Black looks good on Hollywood.
The Golden Globes saw stars decked out in the finest dark threads proudly displaying their support for the much-needed Time’s Up protest to draw attention to sexual harassment and abuse in the workplace and beyond.
If you looked closely, you might have seen the Time’s Up badge pinned to celebrities’ chests. And from $12 (£8.87) to $15 (£11.09) you can buy your own merchandise to support the movement.
American designer Rachelle Hruska MacPherson has also adopted the campaign as part of her Lingua Franca brand which now sells sweaters with Time’s Up embroidered on it for $380.00 (£280.83).
But should the movement be monetised?
It might seem like the answer’s an automatic ‘no’, but the Time’s Up campaign is one which aims to send 100% of its profits to the legal defence fund which provides subsidized fees for victims of harassment and abuse. Lingua Franca will also donate $100 from each sale of its jumper to the fund.
Other mainstream brands like H&M, ASOS, and Misguided, however, can hardly defend themselves when they capitalise on a social justice movement to boost sales.
A wave of feminist fashion has taken over the high street in the last few years with retailers jumping on the bandwagon in the name of empowerment.
The likes of H&M, Topshop, and Primark boast the ideology but are still the same brands that have been known to employ sweatshop labour for their merchandise.
Such labels exploit the garment industry in developing countries like Bangladesh where 85% of the poorly-paid workers are women.
What about the rights of these woman getting paid £25 a month, the ones that finish a 14/16-hour shift at 3am and return at 7:30am?
What about the ones that work in unsafe, cramped conditions, face sexual harassment and discrimination all at the mercy of Western brands that produce the demand?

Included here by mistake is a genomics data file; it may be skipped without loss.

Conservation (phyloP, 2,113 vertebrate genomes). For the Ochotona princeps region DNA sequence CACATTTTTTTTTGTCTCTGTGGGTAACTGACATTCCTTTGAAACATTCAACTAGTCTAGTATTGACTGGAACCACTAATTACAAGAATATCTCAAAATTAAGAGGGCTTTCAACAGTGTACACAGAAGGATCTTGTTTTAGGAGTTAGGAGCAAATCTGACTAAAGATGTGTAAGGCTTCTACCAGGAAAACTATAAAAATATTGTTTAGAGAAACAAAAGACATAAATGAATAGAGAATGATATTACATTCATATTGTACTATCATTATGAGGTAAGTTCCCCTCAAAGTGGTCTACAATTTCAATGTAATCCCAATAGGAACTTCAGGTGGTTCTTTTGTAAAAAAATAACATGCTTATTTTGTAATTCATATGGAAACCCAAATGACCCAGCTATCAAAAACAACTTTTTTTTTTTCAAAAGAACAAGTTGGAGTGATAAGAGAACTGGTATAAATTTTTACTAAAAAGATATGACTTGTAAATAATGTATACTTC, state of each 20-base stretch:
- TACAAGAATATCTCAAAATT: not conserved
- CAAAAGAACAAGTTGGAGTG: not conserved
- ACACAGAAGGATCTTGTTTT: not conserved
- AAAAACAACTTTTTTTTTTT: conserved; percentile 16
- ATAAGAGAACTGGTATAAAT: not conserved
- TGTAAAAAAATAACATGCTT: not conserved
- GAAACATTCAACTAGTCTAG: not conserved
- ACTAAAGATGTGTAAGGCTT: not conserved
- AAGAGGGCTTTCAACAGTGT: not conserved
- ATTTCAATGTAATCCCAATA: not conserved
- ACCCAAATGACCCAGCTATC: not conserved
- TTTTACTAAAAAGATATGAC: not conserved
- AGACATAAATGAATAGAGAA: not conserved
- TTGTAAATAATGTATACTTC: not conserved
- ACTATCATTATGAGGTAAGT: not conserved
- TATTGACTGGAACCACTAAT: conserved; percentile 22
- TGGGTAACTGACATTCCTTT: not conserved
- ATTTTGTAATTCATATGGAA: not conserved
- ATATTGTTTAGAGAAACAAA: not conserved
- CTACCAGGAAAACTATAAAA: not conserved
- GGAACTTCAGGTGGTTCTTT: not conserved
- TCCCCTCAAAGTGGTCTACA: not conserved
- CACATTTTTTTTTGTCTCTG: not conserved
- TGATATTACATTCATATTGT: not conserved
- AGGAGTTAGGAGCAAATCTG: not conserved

Visibility is important for the cause but do we really need to be buying from these chain retailers to support it?
There’s also the indispensability factor. What happens when it’s no longer on trend? Do people wear it to show their trendiness or their savviness for gender, racial and sexual inequality?
Men and women who choose to buy it are not wrong – your intentions are good, but perhaps you should buy outfits decked out in feminist messages from more ethical sources; from independent sellers who do a lot more than the likes of high street shops.
There’s nothing wrong with experimenting with fashion, especially if it gives you a confident boost and makes you feel totally badass.
But if you choose to wear such clothes, make sure you’re also joining in on the conversation and actively taking part in the cause. It’s much more than just a token.
Brands like H&M, Topshop, Zara, Primark might want to learn a bit more about ethical wear, and in the meantime also address another issue – the lack of pockets on trousers and dresses on women’s clothing. Please.
We’ve reached out to H&M, Zara, Topshop, and Primark for their thoughts, and will update this piece if we hear back.
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